This article offers useful tips on how you should spend the first 30 days as a new manager in order to build a strong foundation for more managerial successes in the future. It highlights the 5 strategic things you must do within one month of becoming a boss or manager of a team.

 

5 Useful Tips to Navigate the First 30 days as a New Manager

 

It is often said that when you become a new boss, your first 30 days are very crucial in the workplace. After all, not all the star performers can perform as well or maintain their star status after moving to a senior management role. 

So, how can you manage yourself more skilfully to step up the workplace challenges associated with a senior manager’s role?

The answer, I have found, begins with ensuring that you think, feel, speak, and behave at your best!

“Whether you are promoted from within the company, or you are new in the workplace, invest in discovering and fuelling-up your efficiency, and go full-steam on the long journey ahead. Do not waste your time, attention, and energy on things that don’t matter, and have the wisdom to know the difference.”

Here are some practical tips to help you drift through the first 30 days as a new manager successfully, and get going on the path to greater managerial success effortlessly.

 

1. Learn about your stakeholders.

 

Your stakeholders in the workplace are the interest groups and individuals that have ties with you and have wide-ranging expectations of you. They include your partners, team members, vendors and suppliers, customers, seniors, etc.

And regardless of what you do in your organization, your ultimate job is to fix their problems.

So, identity your stakeholders and know their expectations. Have a clear understanding of their mindset, needs, aspirations, and what they care about the most.

The insight you will get, as a result, will benefit you immensely. You will get a crisp and clear picture of the lenses that will be used to judge your performance in the workplace. And thus, you will have a better chance of succeeding in your role as a manager.

 

2. Find out how your team likes to be managed

 

Take some time to understand the preferred work style of all your team members. 

Not everyone has the same preferences. For example, some people enjoy frequent check-ins, and some like to be left alone.

So, catch the preferences, likes, and dislikes of your team members. And get to the pulse of the team before you pick up speed as a manager.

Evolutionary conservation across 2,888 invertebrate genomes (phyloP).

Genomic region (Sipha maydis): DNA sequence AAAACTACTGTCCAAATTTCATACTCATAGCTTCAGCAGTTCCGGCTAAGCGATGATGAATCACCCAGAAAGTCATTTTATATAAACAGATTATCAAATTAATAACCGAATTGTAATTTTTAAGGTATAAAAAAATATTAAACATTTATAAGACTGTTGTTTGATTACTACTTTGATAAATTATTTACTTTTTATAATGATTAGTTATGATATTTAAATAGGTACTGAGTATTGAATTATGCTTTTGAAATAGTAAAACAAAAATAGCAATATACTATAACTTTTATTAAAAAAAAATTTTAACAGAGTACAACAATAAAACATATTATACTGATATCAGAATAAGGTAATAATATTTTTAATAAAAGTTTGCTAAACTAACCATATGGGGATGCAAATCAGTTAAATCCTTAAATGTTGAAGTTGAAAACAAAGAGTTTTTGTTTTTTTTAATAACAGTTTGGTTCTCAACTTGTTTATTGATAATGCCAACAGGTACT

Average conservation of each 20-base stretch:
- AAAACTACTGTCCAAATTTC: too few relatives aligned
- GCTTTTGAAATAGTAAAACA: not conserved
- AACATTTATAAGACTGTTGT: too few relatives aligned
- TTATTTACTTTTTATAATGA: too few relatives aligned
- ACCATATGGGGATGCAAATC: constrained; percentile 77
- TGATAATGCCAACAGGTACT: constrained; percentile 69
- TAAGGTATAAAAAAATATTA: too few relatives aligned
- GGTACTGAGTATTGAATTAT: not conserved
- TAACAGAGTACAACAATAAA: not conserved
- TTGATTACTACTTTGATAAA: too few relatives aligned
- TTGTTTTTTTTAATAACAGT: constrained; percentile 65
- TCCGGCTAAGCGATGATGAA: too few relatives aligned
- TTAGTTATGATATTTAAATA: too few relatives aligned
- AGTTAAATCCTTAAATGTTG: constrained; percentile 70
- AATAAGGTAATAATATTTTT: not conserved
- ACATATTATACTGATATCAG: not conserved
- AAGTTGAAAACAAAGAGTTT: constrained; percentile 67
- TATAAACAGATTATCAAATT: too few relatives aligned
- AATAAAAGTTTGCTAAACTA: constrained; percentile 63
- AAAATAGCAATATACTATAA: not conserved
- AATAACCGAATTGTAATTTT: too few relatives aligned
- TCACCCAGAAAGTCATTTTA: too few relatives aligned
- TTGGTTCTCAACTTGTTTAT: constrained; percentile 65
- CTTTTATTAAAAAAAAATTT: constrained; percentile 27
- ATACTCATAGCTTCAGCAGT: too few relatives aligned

When you identify, in the first 30 days, what drives your team to do the work, it will be easy for you to get the team projects finished in time.

 

3. Ascertain your high-performance routine.

 

Being promoted to a new manager’s role and having people under your responsibility requires a worthwhile change in working style and routine.

Oftentimes, most of the emerging leaders and new bosses find themselves lagging behind on important projects. Consequently, they experience more stress at work. Also, they lose motivation in due course.

You can’t finish off your pending work within the snap of a finger, can you?

However, you can structure your day and activities in a way that relates to super-productivity.

So, experiment with different systems, and discover the most helpful routine that increases your personal efficiency and fuels your high performance.

 

4. Set quarterly goals for yourself.

 

Setting and completing quarterly goals is an effective way to build up momentum and organise your time and resources efficiently. So, establish specific desired outcomes for the next 90 days that will keep you on track to fulfil the organisation’s long term objectives.

 

5. Earn your team’s trust.

 

The best way to empower yourself as a leader and create an environment in which your team can flourish is to build trust and keep building it over and again.

Just like glue, the trust holds your relationship with your team together. Also, the team members feel safe to share their ideas with the managers whom they trust. So, make the best use of your soft-skills and gain your team’s trust.

The support you will gain in turn from your team members will help you immensely in the long run.